“When I first talked about writing with Saul he insisted on the ability to change, to get a serious grip on what was real in your life,” Kennedy said. “He was the 20th century’s literary wizard, who fused the intellect and the imagination in glorious and comic language that we’d never heard before.”
After teaching for many years at the University of Chicago, Bellow stunned both the literary and academic world by leaving the city with which he was so deeply associated. In 1993, he accepted a position at Boston University, where he taught a freshman-level class on “young men on the make” in literature.
Like his characters, Bellow’s life was an evolution from the unbearable yet comic passion of the Old World, to the unbearable yet comic alienation of the New World.
The son of Russian immigrants, he was born Solomon Bellows in Lachine, Quebec, outside Montreal. He dropped the final “s” from his last name and changed his first name to Saul when he began publishing his writing in the 1940s.
The classic Bellow narrator was a self-absorbed intellectual with ideals the author himself seemed to form during the Depression. While he would remember the fear most people had during those years, Bellow found them an exciting and even liberating time.
“There were people going to libraries and reading books,” he told The Associated Press in a 1997 interview. “They were going to libraries because they were trying to keep warm; they had no heat in their houses. There was a great deal of mental energy in those days, of very appealing sorts. Working stiffs were having ideas.”
From the beginning, Bellow was determined to tell a different kind of American story, to depart from the tight-lipped machismo of Ernest Hemingway.
“Do you have emotions? Strangle them. To a degree, everyone obeys this code,” Bellow wrote in his debut novel “Dangling Man,” published in 1944. While the Hemingway hero keeps his problems to himself, Bellow declared “I intend to talk about mine.”
The Bellow themes were in place, but his prose matured later. As the author himself would acknowledge, his early books were too prim, too careful. Only in 1953, with “The Adventures of Augie March,” would readers see another Bellow: the funny Bellow, the immigrant Bellow, Bellow the son of a bootlegger.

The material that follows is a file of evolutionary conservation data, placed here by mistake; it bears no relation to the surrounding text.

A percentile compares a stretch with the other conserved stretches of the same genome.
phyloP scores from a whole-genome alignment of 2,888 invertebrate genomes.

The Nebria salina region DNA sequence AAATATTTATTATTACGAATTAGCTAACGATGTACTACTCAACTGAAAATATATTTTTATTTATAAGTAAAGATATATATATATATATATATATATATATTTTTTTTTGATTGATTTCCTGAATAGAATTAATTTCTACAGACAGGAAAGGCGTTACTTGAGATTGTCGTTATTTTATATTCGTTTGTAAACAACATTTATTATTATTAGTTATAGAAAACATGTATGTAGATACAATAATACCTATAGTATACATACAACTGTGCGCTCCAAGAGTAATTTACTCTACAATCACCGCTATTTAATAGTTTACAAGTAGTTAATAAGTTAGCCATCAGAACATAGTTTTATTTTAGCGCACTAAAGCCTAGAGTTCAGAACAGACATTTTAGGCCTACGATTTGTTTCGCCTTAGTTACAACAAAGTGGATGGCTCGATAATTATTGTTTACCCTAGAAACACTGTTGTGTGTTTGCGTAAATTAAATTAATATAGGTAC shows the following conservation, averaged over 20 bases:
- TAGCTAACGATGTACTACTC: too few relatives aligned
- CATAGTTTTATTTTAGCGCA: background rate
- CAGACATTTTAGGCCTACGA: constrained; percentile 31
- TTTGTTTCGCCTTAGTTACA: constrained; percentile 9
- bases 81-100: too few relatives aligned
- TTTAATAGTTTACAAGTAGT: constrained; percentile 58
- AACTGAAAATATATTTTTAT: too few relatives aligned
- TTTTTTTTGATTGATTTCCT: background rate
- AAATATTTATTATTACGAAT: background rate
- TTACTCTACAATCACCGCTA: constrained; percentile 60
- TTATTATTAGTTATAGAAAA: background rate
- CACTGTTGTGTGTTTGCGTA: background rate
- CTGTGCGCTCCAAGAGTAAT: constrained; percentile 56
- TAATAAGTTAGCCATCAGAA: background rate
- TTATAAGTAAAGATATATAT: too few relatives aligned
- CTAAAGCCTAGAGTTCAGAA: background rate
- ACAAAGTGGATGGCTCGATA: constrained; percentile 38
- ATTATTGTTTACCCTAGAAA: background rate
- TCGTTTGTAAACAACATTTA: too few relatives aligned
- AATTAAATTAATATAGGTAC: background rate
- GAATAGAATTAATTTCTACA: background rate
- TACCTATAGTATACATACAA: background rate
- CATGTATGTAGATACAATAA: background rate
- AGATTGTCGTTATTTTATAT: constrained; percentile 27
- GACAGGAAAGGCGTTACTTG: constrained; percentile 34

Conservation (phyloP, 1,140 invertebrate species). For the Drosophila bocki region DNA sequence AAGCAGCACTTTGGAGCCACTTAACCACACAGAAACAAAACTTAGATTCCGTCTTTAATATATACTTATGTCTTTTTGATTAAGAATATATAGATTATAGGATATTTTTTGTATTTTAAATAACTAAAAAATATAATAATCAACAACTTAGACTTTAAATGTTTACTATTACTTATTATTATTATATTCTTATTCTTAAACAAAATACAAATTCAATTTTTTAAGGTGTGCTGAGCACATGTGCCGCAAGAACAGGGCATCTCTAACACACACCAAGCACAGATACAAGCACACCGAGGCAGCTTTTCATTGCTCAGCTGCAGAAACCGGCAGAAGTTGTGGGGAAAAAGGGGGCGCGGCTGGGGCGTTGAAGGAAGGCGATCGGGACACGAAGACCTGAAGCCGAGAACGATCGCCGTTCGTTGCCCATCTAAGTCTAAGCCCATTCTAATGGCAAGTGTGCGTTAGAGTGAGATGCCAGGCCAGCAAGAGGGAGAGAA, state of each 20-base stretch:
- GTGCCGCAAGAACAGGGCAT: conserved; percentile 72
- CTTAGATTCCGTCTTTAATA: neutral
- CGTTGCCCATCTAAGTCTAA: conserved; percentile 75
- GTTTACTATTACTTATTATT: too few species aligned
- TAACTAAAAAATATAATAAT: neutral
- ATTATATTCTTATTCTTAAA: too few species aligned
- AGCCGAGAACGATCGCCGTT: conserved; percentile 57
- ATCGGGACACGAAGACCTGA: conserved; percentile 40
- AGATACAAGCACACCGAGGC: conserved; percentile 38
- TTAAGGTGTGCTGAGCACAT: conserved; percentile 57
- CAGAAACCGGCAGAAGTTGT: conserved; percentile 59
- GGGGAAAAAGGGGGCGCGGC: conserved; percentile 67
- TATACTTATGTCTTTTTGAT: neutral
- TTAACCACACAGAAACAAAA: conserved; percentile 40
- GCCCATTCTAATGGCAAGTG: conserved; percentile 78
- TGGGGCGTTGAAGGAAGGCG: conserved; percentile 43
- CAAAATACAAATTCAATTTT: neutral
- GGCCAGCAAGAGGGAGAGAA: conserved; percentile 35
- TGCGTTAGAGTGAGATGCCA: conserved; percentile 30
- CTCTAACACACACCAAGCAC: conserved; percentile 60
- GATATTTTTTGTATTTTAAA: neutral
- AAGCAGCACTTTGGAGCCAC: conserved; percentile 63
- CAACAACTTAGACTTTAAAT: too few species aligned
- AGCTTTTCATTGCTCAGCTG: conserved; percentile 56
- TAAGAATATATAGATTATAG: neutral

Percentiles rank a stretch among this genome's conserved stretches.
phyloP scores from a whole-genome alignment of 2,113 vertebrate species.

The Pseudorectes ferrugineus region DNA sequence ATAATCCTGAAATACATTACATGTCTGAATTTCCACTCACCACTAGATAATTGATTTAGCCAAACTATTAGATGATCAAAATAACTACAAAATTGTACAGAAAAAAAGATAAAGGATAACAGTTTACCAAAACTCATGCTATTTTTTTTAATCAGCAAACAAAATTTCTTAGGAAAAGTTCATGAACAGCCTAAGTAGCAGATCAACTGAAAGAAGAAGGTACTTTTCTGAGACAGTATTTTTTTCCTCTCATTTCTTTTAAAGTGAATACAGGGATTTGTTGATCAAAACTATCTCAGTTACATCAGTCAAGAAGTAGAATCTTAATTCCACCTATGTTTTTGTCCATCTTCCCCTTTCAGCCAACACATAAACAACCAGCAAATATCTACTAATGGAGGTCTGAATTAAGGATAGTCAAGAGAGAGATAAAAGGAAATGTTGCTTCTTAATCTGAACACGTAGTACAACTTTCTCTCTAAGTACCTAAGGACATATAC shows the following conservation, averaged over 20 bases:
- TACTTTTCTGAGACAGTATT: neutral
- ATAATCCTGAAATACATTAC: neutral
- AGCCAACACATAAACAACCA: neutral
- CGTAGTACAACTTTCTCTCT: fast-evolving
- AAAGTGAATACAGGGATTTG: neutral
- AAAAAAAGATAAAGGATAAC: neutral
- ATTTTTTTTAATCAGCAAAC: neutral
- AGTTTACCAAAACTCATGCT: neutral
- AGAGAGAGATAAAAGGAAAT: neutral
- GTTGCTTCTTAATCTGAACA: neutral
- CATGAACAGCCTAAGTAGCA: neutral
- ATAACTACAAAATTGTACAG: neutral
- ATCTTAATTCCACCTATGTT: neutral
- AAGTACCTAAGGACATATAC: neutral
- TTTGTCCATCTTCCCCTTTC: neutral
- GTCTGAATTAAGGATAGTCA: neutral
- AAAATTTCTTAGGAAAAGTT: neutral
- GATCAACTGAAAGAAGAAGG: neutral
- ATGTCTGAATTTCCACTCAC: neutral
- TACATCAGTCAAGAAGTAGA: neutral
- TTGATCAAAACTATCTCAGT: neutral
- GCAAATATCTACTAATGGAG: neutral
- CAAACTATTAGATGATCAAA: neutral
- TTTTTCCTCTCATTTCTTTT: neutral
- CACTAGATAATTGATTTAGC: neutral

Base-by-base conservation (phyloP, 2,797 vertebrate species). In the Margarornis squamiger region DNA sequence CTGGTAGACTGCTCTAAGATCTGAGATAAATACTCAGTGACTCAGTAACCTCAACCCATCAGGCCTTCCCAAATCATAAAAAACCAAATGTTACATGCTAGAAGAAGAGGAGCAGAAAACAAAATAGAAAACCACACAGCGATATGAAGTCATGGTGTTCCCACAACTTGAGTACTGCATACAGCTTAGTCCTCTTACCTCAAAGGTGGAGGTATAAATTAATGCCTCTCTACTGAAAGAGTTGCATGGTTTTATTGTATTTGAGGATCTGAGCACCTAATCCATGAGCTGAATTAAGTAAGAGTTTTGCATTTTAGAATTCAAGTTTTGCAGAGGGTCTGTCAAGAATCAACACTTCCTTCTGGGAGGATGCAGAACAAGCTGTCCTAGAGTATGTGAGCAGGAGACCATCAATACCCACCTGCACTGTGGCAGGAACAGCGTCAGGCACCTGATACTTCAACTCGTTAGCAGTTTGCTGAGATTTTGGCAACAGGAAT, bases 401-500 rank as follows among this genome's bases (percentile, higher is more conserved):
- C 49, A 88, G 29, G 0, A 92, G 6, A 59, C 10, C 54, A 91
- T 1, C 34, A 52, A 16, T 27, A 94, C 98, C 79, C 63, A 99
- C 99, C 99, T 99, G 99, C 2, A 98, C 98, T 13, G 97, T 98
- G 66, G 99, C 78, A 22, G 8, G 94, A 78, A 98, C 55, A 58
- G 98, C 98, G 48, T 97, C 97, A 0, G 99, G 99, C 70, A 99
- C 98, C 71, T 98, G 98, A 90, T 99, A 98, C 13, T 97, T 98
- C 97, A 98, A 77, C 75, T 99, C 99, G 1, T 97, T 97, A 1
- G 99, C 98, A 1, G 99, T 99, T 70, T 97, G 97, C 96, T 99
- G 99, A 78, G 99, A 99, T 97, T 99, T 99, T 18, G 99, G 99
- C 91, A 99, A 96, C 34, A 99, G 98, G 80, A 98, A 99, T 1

“Well, ‘Augie March’ was a sort of Niagara of freedom that poured over me suddenly. I thought of myself as an imperfect writer who needed to perfect himself, perfect his language and style, and all of a sudden that was a suffocating project that I had to break with,” he said.
“Augie March” and the books that followed — “Seize the Day,” “Henderson the Rain King,” “Herzog” — established him, and perhaps saddled him, as a canonical writer. In each work Bellow lived up to Augie March’s idea of imaginative power, of inventing “a man who can stand before the terrible appearances.”
Bellow’s men stood before the New World and trembled. Nonbelievers amid the worship of machines and money, they shook with existential despair. They did everything from compose letters to dead people in “Herzog” to running off to Africa in “Henderson the Rain King.”
“He had a rep for being difficult,” said Krasny, who was friendly with the author. “He could be prickly but always generous to a fault with me, very kind and sweet, really. What we got out of Bellow was the vexing question: How should a good man live?”
Said Bellow: “There is something terribly nervous-making about a modern existence. For one thing, it’s all the thinking we have to do and all the judgments we have to make. It’s the price of freedom: Make the judgments, make the mental calls.”
A public memorial is planned.
Hillel Italie is a writer for The Associated Press; Dan Pine is a writer for j.